On top of this, our 15 rounds of advocacy enabled us to reach out to 412 policy- and decision-makers, double the number than in 2016. These advocacy rounds focused on country situations or on freedom of assembly, association, expression, and the right to be a human rights defender.
Our campaigns also contributed to our visibility and influence. Together with Human Rights Houses and partner NGOs, we published two joint reports and held launch events across Europe as part of campaigns on Ill Democracies and on Funding Civil Society.
We also campaigned in favour of the adoption of a resolution to mark the 20th anniversary of the Declaration on Human Rights Defenders at the UN General Assembly. This is the continuation of our long-time engagement on resolutions on human rights defenders. As part of this, we worked with the Norwegian MFA on drafting the resolution text and provided guidance and support. We also organised advocacy rounds in New York.
As our fourth campaign, we advocated for the release of now political prisoner Azerbaijani photojournalist Mehman Huseynov. Our timely response on the day he was sentenced included: an article and social media posts to inform, provide information, and communicate our position; a video interview to explain our calls and the situation for journalists in Azerbaijan; promotion of our statement at the UN Human Rights Council to anchor our credibility; and visual materials for others to share and use. This quick and varied action helped to raise awareness of Mehman Huseynov’s situation and the wider situation for journalists in Azerbaijan.
We also continued working with the Office of the Secretary General of the Council of Europe to set up a mechanism to address reprisals and intimidation against defenders engaging with the international organisation. We intensified our engagement with the Committee of Ministers of the Council of Europe, hosting alongside the Representation of Switzerland the very first civil society thematic briefing to the Committee of Ministers to which all member States were invited.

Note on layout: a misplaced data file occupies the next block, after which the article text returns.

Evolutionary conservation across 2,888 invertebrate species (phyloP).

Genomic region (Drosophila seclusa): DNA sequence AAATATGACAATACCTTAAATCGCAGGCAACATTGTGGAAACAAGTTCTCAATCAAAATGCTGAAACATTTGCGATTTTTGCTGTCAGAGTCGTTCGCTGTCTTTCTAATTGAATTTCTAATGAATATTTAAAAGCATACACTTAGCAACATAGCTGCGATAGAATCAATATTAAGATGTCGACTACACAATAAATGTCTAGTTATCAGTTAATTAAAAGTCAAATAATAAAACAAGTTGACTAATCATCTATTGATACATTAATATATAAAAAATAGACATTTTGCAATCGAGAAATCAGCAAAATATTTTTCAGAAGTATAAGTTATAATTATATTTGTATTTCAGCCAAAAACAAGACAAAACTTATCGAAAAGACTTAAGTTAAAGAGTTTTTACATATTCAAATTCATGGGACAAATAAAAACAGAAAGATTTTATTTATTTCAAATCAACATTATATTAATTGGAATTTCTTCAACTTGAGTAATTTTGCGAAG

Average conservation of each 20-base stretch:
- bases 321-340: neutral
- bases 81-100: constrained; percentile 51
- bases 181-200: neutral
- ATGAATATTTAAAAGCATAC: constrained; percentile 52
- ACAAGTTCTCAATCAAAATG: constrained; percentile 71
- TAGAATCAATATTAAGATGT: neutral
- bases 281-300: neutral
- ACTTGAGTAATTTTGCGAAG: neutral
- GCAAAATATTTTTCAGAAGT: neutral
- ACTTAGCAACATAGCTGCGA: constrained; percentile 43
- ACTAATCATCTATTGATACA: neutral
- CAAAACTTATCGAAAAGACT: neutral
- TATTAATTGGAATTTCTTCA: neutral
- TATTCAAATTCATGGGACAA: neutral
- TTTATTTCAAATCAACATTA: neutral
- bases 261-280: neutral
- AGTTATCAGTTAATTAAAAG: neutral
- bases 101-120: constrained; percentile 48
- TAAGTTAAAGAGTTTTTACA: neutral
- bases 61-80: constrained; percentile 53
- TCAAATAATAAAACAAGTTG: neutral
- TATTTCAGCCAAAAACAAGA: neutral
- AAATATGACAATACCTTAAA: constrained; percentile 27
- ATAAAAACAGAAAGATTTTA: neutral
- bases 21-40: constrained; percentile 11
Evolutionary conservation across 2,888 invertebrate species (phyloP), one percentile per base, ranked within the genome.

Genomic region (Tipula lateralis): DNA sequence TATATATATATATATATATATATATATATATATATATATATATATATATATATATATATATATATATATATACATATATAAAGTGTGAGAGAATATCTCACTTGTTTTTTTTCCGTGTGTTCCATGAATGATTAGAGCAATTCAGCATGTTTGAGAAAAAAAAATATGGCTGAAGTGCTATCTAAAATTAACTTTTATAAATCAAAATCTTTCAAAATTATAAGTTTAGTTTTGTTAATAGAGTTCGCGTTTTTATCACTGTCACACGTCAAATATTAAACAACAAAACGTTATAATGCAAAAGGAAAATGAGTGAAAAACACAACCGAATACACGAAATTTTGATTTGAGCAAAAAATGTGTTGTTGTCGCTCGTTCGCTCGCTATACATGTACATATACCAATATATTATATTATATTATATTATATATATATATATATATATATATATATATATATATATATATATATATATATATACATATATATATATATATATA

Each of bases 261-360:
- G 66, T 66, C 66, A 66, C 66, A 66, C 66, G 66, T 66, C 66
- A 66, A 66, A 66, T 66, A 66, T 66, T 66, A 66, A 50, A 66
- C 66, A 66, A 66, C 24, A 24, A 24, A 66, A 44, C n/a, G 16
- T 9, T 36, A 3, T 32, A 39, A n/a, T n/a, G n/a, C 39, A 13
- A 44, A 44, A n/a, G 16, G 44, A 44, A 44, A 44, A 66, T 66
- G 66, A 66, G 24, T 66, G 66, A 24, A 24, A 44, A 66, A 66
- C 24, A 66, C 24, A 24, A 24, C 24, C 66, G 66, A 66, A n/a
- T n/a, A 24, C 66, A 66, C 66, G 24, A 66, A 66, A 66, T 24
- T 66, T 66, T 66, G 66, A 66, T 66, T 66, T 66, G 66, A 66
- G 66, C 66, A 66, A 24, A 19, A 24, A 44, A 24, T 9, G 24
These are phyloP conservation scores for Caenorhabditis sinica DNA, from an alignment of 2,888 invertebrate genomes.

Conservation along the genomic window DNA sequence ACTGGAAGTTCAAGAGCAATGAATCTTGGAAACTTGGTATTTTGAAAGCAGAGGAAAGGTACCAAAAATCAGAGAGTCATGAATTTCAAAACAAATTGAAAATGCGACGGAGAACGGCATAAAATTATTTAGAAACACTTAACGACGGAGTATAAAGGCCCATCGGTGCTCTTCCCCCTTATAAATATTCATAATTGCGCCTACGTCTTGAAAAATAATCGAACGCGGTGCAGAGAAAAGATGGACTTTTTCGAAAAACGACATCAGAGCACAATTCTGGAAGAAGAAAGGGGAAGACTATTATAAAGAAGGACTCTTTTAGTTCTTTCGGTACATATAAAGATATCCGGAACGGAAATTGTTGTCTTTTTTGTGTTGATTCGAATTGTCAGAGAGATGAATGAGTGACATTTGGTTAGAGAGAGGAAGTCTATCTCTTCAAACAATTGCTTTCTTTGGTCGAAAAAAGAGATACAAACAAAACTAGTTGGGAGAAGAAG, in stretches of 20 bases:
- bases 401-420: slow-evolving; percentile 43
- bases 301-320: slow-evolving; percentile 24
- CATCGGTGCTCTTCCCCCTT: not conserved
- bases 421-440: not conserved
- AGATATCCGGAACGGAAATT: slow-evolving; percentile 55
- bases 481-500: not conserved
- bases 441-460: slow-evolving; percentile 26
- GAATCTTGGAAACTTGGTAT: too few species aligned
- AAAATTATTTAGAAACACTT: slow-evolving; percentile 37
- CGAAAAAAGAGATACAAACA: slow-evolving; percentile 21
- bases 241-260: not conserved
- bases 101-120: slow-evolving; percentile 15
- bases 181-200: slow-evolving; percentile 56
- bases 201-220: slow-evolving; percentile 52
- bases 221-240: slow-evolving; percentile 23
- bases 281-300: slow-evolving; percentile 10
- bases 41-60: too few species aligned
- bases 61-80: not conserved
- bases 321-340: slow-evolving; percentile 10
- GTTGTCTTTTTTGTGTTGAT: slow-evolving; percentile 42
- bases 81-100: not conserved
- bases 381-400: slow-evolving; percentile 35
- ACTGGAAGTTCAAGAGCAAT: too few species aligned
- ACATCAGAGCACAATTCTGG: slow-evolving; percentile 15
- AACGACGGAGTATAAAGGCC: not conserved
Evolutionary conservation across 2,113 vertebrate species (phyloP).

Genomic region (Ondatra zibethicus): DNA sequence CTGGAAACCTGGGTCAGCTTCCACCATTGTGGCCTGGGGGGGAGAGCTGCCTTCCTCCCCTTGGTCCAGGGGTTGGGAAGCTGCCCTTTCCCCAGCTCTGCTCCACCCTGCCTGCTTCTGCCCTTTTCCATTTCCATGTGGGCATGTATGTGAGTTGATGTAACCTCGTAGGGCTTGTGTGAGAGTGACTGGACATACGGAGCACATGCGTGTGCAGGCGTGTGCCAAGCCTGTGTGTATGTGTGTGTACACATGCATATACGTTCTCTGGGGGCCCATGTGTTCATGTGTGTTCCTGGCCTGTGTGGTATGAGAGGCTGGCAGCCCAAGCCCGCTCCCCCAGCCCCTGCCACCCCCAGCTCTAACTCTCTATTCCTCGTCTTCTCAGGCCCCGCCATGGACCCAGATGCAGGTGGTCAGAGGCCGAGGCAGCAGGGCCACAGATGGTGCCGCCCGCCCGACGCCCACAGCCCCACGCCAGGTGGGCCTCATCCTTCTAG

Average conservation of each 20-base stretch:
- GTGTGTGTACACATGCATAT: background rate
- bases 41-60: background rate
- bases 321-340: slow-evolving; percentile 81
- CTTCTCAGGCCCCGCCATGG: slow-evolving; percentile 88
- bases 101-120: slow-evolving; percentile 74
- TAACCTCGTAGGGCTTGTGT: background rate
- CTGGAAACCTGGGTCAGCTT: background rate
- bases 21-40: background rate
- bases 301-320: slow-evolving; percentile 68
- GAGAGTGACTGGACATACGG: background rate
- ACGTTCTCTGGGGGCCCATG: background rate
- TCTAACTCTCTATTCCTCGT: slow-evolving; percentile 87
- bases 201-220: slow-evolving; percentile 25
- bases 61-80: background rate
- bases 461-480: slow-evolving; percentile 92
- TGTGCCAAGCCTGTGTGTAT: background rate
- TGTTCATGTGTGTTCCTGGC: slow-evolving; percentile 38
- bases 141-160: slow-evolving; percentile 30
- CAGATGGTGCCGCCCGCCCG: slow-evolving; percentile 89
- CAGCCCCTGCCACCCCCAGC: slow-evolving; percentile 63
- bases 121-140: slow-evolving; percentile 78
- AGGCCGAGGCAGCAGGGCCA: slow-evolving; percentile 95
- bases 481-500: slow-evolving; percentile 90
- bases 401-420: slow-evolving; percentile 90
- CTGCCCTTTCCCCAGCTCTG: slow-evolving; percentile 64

In total, we delivered more than 283 external communications during 2017, employing a more visual, multi-channel approach in many of them.
Moving to country focuses in advocacy, we made solid progress as Human Rights Houses Azerbaijan and Crimea both adopted national advocacy strategies with HRHF. Our joint project with People in Need also contributed to our strong focus on Crimea thanks to advocacy rounds in Washington DC and New York. During these, we gained good access on Capitol Hill and visibility as our Crimean partners were featured in a Washington Post editorial.
An advocacy round at the Council of Europe focusing on Azerbaijan in January began our successful work throughout 2017 aimed at the Parliamentary Assembly of the Council of Europe resulting in the adoption of a strong resolution on the human rights situation in Azerbaijan. This is part of our long-term approach systematically informing members of the Parliamentary Assembly and requiring strong resolutions on Azerbaijan.
On Belarus, we were able to quickly respond to mass detentions and arrests in the spring – including of some of our partners – by alerting various international mechanisms on the arrests, particularly on the targeting of activists and human rights defenders. UN mechanisms reacted upon receiving information from HRHF, particularly the UN Special Rapporteur on Belarus. On the special rapporteur mandate itself, we advocated strongly and successfully for it to be renewed.
For more on HRHF’s impact in 2017, read our annual report.